In 2002, the North Carolina State Board of Education approved new special education licensure options. In 2003, the State Board voted to remove the requirement for a second academic concentration for special education teacher candidates. These changes were designed to address the special educator shortage while providing more flexibility in designing programs resulting in increased expertise in the respective licensure areas.
Previous special education (SPED) licensure options were built on a categorical model and included initial licensure in behavior and emotional disorders, learning disabilities, and mental retardation. The low-incidence/severe and profound handicap license was available as an add-on SPED license.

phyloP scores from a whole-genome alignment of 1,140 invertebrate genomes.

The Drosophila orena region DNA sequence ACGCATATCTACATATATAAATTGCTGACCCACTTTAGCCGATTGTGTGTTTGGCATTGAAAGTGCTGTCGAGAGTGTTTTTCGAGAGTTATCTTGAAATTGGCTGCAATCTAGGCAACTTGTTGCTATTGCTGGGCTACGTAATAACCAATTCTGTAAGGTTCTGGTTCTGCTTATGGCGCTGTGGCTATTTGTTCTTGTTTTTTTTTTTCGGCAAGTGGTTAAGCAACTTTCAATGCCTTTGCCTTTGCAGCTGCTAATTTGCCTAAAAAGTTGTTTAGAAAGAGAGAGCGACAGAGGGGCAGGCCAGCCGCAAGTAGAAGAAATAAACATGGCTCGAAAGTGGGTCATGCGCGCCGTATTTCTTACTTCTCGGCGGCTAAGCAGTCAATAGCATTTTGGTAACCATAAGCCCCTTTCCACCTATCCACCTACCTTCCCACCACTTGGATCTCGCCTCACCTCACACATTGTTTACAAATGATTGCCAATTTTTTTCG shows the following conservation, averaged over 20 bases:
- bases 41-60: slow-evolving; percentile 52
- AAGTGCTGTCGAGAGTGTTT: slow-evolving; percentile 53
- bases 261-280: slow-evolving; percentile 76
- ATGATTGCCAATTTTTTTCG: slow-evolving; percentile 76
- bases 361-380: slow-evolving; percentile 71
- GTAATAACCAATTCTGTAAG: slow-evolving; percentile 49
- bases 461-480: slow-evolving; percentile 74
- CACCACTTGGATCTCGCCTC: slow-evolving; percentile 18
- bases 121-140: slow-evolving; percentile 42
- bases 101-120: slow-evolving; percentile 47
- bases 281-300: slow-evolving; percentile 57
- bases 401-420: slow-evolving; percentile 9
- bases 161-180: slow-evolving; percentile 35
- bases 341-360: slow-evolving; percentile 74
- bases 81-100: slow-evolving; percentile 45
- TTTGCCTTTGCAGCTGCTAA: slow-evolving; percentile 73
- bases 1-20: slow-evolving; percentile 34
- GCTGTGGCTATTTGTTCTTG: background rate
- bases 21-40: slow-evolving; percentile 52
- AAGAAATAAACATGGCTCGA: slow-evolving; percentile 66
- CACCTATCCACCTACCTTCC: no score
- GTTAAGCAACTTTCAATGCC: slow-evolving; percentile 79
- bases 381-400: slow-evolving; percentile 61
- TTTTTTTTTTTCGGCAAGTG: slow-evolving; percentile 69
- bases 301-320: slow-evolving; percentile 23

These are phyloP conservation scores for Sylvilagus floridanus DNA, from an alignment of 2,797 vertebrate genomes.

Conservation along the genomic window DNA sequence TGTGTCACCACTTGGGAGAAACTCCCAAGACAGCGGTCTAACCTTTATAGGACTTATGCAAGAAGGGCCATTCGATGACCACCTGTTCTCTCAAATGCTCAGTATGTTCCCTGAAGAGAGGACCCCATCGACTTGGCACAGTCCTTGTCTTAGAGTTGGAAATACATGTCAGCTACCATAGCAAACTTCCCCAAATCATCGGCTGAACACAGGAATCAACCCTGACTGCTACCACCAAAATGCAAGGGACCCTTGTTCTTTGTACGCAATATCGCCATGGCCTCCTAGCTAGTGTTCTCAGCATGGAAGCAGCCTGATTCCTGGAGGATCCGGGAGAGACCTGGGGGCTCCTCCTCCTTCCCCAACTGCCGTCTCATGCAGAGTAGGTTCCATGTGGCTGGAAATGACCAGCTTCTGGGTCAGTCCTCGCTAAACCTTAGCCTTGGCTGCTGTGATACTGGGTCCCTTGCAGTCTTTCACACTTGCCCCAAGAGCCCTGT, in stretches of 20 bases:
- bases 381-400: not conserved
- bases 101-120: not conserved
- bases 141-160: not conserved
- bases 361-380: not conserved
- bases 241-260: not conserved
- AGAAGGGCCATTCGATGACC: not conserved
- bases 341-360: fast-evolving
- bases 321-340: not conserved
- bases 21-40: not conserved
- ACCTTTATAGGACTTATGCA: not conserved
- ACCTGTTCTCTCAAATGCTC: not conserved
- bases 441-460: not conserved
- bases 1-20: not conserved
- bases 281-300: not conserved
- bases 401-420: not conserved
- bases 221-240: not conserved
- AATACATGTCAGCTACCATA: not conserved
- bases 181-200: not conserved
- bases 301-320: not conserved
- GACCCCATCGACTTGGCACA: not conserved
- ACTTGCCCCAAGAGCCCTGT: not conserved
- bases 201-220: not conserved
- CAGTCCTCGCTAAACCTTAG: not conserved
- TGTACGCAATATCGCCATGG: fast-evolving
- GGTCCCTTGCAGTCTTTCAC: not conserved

The new SPED initial licensure options are based on a non-categorical model with two licenses: the SPED general curriculum (GC) license and the SPED adapted curriculum (AC) license. The GC license prepares teachers to work with children with disabilities who are pursuing a high school diploma and are in the general education curriculum. The AC license prepares teachers to work with children with significant cognitive disabilities who are not pursuing a regular high school diploma and whose education is based in an extension of the general curriculum and an adapted curriculum.
Program courses in each option provide a common core of the general knowledge and skills necessary for beginning teachers. The special education program area works in partnership with the educational community in the development of these professional special educators.